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How sweet the sacred joy that dwells

In souls renew'd by pow'r divine;
Where Jesus all his goodness tells :--

0! may this joy be ever mine.

Descend and bless thy servant, Lord,

Thy loving Spirit now impart;
Speak thou the all-enlivening word,

And seal salvation to my heart.

From earth, and all its fleeting toys,

Be all my fond desires withdrawn;
0! fill my soul with heav'nly joys,

Of endless bliss the glorious dawn.
Then shall my raptur'd spirit sing ;

In strains of pure celestial love;
When borne on some kind seraph's wing,

I soar to brighter worlds above.

LXIV. ON PEACE.

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There is something peculiarly calming to the soul in these beautiful words: “Thou wilt keep him in perfect peace whose mind is stayed on thee, because he trusteth in thee."

This is a world of sin and trouble. Here thorns and thistles grow around us; painful emblems of the human heart; and of the sad change which passed on Adam at the fall!

Though painful the change, yet with a pleasing mournful recollection, our minds delight to contemplate the first parents of our race enjoying communion with their God, and happy intercourse with each other in the bowers of Eden. All was then serene and peaceful. No indulged sin poisoned their joys, or caused the divine countenance to be turned away from them. They had no feeling, but

sins.

love and gratitude; no desire, but to serve and please their Almighty Creator.

This happy state was, alas ! of short duration. They listened to the voice of the tempter, and fell from holiness, from happiness, and from God.

He, who lately held sweet converse with his creatures, now banished them from Paradise, denied them all access to the tree of life, that pledge of immortality, and in righteous judgment, pronounced the curse upon them.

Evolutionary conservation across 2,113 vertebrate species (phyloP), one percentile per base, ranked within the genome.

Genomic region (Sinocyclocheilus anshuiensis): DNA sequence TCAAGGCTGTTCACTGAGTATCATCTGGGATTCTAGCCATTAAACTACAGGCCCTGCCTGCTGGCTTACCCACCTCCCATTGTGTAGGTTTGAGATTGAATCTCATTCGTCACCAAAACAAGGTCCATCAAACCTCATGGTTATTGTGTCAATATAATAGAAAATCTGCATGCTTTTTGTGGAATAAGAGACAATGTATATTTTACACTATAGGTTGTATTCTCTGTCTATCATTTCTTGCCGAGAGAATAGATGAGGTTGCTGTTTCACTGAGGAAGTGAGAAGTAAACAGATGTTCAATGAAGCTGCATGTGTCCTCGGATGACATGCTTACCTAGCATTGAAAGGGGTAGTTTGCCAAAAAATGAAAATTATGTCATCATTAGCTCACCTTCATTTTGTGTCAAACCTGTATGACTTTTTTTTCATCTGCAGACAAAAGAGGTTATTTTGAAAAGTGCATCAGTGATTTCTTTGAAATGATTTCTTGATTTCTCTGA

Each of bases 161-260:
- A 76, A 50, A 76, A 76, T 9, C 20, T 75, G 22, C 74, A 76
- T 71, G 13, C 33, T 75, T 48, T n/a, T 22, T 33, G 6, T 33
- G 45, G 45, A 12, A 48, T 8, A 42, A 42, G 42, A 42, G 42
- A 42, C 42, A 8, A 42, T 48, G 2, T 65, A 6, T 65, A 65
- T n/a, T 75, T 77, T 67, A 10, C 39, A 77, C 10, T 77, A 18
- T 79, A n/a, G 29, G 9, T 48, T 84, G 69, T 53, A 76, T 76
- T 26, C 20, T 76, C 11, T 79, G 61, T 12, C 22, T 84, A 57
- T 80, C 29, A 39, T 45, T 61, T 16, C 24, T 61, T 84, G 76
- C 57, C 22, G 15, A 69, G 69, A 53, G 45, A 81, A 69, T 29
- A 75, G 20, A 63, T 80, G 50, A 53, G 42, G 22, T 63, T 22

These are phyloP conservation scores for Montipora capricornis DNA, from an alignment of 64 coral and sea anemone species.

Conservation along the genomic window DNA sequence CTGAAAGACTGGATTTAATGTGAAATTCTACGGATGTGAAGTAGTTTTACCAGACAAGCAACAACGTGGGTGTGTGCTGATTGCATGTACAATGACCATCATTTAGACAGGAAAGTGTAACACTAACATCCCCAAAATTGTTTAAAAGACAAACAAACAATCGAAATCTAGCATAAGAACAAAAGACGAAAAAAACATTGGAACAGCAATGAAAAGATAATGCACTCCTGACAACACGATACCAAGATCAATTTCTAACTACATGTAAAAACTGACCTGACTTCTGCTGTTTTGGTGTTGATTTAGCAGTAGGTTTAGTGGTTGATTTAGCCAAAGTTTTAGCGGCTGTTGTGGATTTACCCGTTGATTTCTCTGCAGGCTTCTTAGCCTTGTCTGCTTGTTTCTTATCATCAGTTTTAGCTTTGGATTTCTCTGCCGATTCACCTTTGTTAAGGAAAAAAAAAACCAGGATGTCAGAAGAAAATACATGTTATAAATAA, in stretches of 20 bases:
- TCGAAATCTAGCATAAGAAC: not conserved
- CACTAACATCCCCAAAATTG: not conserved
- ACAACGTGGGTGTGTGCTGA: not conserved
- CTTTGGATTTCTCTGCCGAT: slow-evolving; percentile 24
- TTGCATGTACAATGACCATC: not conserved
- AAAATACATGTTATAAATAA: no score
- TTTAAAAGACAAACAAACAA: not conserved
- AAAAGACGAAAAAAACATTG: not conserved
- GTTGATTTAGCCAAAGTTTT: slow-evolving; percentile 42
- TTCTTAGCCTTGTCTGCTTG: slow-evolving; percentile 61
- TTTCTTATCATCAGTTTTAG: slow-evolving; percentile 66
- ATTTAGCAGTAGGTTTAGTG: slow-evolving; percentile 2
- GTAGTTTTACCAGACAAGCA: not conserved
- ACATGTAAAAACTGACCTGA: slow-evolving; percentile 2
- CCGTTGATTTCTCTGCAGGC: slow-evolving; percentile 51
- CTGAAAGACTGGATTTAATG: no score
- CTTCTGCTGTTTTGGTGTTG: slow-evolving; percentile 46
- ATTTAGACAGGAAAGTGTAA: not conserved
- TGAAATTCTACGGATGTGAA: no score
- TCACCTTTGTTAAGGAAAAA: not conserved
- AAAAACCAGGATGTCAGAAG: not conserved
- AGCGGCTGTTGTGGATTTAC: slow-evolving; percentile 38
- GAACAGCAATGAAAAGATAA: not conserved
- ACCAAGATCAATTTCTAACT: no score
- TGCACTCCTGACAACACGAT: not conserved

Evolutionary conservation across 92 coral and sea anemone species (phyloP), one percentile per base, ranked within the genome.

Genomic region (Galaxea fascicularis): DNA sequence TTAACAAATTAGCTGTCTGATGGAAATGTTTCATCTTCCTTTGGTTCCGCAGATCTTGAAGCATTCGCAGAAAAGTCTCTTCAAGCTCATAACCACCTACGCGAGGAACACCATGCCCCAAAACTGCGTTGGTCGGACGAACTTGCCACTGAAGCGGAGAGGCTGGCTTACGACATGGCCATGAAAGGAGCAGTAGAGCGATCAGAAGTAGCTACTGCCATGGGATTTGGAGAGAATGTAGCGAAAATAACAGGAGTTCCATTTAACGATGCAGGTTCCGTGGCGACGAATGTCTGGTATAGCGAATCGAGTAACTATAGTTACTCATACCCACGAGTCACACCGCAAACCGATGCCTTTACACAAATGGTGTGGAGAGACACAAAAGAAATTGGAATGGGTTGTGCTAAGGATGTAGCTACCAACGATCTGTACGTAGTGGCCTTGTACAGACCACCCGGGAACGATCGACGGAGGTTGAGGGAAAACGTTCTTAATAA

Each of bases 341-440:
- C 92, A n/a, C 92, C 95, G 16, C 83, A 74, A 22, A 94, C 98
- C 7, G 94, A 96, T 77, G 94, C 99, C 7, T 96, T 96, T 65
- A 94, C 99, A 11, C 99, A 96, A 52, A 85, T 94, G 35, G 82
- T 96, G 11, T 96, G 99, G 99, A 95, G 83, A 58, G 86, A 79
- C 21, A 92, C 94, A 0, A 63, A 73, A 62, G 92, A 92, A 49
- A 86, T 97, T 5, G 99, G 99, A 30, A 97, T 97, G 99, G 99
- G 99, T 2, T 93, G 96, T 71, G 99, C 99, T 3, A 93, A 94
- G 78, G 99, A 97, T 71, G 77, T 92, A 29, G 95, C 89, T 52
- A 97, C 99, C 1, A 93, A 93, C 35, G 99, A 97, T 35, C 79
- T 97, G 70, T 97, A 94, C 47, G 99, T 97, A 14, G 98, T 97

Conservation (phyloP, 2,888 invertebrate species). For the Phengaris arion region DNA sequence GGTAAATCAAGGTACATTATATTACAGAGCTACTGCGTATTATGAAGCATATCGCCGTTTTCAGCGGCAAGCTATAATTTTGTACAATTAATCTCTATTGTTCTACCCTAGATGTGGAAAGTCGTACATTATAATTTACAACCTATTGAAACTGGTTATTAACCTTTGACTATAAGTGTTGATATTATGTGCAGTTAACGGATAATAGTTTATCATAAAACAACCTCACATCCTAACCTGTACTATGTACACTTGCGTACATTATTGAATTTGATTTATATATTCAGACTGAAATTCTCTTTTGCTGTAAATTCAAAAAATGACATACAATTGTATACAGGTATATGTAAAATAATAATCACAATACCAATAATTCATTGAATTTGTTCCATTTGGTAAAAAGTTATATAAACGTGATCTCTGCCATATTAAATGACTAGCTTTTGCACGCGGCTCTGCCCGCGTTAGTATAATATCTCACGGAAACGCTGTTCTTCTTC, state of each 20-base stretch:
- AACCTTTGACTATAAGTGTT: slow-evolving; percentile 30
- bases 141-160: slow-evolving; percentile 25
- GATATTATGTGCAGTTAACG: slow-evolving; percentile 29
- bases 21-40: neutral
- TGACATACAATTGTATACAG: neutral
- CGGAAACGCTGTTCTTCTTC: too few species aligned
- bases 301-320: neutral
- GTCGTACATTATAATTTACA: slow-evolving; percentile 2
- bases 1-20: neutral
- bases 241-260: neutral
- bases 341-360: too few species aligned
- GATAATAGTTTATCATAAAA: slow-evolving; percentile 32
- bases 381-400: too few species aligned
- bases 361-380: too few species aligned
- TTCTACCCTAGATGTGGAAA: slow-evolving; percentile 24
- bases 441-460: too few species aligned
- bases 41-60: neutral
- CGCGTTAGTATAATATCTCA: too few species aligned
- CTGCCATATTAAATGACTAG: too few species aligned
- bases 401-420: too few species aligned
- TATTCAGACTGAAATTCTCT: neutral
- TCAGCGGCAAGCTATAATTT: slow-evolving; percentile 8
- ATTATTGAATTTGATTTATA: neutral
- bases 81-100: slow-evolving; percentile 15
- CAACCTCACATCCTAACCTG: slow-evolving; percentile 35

They now became dying creatures, doomed through their wilful disobedience to present and eternal misery. The ground was cursed for their sake. Refusing its spontaneous fruitfulness, it required their toil and labour; whilst the prickly thorn and thistle sprang up as silent monitors to remind them of their

May we not ask with anxious solicitude: How can such fallen wretched creatures be kept in peace, “ in perfect peace ?” What warrant have we to trust in God, or stay our minds upon him, as our righteousness and strength ?

This important question has been answered by God himself

. He graciously promised a Saviour, even at the time when justice pronounced death on the transgressors. Thus mercy rejoiced against judgment, and shed a ray of heavenly light over the benighted souls of our fallen parents.

In the fulness of time, Jesus, the promised seed of the woman, was born. The ransom-price was paid by his precious blood-shedding upon the cross ; and the gates of heaven were opened to all believers.

The Gospel was preached, and pardon proclaimed to every humble, penitent, believing soul.

All who lived before the advent of Christ, looking to the promise, and resting in the covenant of grace, were accepted in the beloved; and those who have lived since his advent in the flesh, can say “ whom having not seen, we love; and in whom, though now we see him not, yet believing, we rejoice with joy unspeakable and full of glory.

To all such, the prophet proclaims peace. Thou wilt keep him in perfect peace, whose mind is stayed on thee."

Here then we learn the nature of true religion. It is staying the mind upon God. As unbelieving sinners, we cannot do this ;-as believing penitents we may. Yes! it is the privilege of every contrite soul, thus to repose upon the mercies of God in Christ Jesus.

O! blessed truth! though by nature far from God, we are brought nigh by the blood of Christ; though lying under the curse of a broken law, we are delivered from condemnation through the death of Jesus; though helpless, restless, and wretched in ourselves, we are privileged, through faith, to stay our minds upon God, as our strength, our rest, and our peace.